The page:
This isn’t to say that I immediately dove into my history studies or anything like that. I was still, at the time, a stupid teenager. But it made me start paying attention to the dirt in history. I read my books a touch more carefully. I asked more questions. I was appropriately shocked when classmates would say things like “The Germans were our allies in World War 2, right?” When my mother (the one-time history teacher) would explain concepts, I’d listen a lot more intently. After all, she knew a lot of the good stuff, like the completely fabricated but incredibly enduring rumor of... um... just Google “Catherine the Great’s Horse” and you’ll see what I mean. Just... don’t go through Image Search with the safe search off. You’ll... you’ll be very sorry. Or very pleased, at which point I will thank you if you never visit my site again.

  In any case, this was the first real movement toward becoming a historian. A shaky step, to be sure, but it was still there. I would change course many times throughout my life, but the one thing which always seemed like a perfect fit was history. Sure, I wasn’t going to focus on Europe in the end (you know, where the history’s from), but the affair began with a posh British accent and jokes about blackmailing psychotic baby-eating bishops. So, if you want anyone to blame, it’s the English.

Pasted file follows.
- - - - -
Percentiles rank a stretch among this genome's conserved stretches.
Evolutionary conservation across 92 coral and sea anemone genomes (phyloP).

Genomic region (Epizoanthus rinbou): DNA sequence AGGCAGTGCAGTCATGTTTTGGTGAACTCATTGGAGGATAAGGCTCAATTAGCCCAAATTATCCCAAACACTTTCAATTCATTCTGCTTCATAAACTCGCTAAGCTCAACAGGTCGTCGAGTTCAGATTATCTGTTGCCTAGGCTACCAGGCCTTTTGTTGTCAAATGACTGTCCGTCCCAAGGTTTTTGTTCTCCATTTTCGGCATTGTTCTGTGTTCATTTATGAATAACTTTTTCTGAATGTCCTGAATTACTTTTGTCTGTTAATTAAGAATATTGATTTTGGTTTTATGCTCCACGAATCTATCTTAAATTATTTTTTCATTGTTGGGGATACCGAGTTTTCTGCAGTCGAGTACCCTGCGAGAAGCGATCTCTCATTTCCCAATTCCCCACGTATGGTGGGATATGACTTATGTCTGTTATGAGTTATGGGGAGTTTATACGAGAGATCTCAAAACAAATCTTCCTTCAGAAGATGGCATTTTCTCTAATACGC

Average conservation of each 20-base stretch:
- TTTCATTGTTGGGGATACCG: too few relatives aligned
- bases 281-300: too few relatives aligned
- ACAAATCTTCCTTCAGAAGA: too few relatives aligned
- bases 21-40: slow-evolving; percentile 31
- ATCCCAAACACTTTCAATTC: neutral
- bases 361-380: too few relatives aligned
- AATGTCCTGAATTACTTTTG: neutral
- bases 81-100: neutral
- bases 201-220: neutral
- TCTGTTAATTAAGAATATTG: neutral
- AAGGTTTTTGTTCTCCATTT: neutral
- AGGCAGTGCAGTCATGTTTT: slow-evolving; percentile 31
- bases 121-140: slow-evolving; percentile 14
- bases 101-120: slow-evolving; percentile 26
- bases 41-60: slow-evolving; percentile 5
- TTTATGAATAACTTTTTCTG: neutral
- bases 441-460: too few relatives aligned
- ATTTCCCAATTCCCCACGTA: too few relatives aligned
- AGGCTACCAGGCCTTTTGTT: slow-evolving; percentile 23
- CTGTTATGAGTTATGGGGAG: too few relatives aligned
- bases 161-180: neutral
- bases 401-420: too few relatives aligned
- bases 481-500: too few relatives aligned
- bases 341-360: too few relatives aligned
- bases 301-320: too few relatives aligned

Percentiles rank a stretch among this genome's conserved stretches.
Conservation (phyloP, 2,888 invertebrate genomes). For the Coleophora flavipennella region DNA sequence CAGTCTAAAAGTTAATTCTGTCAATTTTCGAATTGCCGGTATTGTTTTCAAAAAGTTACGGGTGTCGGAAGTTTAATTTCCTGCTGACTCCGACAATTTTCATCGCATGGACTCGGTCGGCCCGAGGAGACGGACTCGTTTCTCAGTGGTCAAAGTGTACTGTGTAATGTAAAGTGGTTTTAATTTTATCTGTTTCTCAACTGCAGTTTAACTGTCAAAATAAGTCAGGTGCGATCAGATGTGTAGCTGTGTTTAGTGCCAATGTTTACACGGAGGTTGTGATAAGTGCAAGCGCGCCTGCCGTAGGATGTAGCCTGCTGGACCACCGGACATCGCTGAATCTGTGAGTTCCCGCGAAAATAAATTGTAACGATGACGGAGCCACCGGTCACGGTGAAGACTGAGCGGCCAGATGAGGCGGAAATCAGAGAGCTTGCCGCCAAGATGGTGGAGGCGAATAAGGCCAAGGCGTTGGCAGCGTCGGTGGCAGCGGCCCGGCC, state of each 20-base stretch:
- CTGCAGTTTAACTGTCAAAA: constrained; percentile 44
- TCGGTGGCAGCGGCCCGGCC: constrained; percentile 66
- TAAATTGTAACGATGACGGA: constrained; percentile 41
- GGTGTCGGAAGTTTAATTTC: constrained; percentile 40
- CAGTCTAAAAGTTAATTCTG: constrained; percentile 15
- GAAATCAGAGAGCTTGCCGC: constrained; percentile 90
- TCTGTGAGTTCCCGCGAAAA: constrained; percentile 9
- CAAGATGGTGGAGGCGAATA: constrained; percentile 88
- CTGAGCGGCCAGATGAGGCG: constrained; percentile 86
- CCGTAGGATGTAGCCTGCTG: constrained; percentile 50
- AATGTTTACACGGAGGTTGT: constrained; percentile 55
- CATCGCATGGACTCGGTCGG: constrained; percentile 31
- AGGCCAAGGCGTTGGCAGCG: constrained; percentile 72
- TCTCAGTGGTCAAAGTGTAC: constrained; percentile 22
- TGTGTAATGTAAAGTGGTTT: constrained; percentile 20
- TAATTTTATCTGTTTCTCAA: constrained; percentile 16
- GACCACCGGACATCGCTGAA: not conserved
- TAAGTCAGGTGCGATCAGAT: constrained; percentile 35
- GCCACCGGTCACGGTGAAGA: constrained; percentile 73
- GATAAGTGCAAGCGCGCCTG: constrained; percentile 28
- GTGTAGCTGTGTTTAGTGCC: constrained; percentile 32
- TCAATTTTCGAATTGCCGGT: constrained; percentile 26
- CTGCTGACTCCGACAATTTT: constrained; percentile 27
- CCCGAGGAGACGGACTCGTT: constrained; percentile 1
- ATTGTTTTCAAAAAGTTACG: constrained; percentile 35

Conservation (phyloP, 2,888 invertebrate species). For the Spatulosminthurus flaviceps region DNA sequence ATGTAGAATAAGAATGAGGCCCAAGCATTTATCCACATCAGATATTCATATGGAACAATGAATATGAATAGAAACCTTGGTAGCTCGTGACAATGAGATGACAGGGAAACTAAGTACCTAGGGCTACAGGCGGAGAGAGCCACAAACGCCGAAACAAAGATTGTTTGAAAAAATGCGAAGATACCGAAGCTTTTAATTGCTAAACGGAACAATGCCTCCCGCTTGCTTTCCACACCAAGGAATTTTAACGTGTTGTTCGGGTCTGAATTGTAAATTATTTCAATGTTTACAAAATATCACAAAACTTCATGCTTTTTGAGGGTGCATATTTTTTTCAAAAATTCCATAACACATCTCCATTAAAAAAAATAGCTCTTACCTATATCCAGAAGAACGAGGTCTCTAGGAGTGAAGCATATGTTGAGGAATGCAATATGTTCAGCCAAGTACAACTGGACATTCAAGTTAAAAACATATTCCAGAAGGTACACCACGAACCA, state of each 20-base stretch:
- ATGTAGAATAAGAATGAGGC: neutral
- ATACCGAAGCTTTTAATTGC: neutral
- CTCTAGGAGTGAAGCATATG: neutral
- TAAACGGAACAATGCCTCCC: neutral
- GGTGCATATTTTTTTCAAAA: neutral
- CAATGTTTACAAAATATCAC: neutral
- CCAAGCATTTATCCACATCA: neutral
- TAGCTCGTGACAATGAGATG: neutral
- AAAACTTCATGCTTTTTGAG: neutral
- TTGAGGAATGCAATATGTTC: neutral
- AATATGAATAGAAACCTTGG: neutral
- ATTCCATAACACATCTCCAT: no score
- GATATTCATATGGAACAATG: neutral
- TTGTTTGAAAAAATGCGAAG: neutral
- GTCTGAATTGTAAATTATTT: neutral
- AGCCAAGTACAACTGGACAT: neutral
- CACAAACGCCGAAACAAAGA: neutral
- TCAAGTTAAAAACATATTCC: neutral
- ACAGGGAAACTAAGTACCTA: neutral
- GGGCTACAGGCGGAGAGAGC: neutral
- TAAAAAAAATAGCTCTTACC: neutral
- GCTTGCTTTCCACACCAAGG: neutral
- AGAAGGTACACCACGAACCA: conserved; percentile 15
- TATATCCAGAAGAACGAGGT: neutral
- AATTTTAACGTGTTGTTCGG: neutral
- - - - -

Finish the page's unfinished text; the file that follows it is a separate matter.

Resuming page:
And now, a melody to soothe your soul. Or something.

  John Cabot! That’s who it was! Goddamn that guy was a boring ass. Fuck him and his useless son Sebastian... jerks got me a below-average grade.

  * I still use this tremendously inappropriate line, at random, at least once a month. Try it, it’s fun! Just don’t be mad at me when you’re (justifiably) kicked in the junk.